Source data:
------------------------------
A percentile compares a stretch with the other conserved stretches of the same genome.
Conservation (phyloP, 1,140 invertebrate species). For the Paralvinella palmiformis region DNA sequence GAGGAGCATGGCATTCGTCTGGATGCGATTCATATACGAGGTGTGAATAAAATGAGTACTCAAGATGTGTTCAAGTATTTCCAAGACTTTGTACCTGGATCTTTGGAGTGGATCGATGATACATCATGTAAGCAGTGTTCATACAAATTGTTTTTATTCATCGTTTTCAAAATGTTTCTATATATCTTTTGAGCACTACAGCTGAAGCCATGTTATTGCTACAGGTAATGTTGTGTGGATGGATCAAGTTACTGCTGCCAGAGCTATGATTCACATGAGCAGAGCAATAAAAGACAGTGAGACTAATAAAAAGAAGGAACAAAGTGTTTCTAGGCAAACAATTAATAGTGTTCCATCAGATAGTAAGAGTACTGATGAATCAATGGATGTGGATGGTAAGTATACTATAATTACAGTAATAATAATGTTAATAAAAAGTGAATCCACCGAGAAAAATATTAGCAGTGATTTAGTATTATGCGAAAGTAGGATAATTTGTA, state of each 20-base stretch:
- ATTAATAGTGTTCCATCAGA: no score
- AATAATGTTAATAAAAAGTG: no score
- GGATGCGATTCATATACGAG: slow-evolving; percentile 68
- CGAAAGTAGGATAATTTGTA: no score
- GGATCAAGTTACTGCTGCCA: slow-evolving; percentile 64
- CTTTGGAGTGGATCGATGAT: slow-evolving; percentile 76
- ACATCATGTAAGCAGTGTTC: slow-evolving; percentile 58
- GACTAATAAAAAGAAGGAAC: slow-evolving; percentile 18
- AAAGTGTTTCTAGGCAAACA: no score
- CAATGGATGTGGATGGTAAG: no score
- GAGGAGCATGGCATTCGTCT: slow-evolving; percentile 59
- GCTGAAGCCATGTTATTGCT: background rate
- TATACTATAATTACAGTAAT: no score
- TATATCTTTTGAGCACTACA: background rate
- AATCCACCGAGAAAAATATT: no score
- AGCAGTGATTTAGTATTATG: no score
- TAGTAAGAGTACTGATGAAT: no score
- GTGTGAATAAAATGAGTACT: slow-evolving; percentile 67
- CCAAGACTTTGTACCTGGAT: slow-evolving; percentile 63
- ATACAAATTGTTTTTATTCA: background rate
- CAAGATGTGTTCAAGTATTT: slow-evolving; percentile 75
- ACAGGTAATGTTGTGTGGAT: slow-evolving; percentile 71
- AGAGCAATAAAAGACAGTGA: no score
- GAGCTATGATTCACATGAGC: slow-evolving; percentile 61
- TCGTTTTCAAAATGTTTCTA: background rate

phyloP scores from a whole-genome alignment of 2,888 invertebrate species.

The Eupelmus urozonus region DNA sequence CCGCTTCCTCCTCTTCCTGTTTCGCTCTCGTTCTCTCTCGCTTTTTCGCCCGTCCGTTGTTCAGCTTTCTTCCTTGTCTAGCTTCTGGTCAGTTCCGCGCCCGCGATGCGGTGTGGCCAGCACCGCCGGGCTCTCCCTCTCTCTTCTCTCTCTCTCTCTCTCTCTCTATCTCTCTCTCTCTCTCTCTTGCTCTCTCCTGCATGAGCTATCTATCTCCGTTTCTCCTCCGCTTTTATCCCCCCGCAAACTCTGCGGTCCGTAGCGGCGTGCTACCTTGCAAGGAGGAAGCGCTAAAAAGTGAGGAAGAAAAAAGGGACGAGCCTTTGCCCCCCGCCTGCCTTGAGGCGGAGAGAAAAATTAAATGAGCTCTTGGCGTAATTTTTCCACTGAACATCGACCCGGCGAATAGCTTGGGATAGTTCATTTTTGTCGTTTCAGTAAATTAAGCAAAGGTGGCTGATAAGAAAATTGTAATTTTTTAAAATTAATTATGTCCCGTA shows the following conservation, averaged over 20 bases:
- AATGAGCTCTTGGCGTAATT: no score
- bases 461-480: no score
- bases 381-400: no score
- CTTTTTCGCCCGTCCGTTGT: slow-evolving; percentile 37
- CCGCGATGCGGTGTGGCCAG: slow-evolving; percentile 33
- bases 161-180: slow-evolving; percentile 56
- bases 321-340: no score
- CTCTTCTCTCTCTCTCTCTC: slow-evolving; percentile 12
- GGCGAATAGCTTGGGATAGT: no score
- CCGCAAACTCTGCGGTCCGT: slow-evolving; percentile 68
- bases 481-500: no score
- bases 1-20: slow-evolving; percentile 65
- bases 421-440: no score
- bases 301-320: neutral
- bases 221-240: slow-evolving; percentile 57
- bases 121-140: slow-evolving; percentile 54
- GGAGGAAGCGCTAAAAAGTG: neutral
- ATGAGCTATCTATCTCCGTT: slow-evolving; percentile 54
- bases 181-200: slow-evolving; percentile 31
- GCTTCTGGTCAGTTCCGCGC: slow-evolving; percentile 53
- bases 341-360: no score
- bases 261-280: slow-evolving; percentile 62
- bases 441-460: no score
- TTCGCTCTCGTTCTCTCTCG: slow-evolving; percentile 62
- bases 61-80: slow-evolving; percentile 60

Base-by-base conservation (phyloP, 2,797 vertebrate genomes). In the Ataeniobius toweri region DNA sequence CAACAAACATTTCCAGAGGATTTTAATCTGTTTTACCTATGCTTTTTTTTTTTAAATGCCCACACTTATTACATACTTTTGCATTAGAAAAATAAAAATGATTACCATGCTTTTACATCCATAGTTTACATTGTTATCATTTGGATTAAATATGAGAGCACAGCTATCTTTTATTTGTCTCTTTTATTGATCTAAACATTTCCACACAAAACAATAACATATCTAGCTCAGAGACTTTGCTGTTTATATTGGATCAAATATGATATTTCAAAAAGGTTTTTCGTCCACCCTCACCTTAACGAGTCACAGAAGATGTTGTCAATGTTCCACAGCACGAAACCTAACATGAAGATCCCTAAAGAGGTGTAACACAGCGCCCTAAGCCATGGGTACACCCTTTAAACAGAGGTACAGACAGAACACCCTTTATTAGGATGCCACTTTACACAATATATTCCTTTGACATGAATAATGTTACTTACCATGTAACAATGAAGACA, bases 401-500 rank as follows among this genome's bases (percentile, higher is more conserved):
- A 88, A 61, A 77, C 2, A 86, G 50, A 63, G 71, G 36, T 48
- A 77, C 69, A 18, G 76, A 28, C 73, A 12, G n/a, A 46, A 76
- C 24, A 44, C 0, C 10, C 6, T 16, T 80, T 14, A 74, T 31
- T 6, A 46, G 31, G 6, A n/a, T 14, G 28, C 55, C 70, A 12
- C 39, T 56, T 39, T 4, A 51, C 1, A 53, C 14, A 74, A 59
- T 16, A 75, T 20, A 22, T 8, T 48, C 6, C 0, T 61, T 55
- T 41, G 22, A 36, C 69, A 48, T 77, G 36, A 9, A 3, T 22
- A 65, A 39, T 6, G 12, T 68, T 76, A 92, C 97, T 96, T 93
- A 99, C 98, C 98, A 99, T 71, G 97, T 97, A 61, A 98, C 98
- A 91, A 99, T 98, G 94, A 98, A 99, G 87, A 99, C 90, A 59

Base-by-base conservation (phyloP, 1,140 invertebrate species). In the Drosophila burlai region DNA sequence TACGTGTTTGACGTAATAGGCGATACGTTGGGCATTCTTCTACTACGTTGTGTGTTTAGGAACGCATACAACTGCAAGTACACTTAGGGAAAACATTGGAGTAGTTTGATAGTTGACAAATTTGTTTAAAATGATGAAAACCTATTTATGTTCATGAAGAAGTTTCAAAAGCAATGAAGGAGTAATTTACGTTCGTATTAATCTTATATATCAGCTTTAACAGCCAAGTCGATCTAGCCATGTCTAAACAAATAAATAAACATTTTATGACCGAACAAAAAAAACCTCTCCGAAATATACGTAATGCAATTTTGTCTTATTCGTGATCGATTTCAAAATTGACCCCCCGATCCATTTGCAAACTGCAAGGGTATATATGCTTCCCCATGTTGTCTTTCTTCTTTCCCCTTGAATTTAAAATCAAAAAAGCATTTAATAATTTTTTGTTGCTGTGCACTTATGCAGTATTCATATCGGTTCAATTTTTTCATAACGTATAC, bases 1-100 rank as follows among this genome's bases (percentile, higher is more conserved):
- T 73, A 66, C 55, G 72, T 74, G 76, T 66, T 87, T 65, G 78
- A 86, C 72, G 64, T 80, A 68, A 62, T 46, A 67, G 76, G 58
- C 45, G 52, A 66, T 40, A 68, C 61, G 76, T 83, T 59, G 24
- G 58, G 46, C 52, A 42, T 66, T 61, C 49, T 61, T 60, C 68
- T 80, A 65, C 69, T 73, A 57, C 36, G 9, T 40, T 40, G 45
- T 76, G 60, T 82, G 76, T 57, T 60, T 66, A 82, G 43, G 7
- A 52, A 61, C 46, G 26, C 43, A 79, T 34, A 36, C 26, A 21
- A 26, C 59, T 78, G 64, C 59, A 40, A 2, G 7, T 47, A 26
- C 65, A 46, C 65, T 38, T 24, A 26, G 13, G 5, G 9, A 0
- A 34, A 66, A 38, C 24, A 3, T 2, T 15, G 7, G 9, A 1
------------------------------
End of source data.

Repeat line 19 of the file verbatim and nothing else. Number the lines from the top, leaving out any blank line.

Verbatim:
- TAGTAAGAGTACTGATGAAT: no score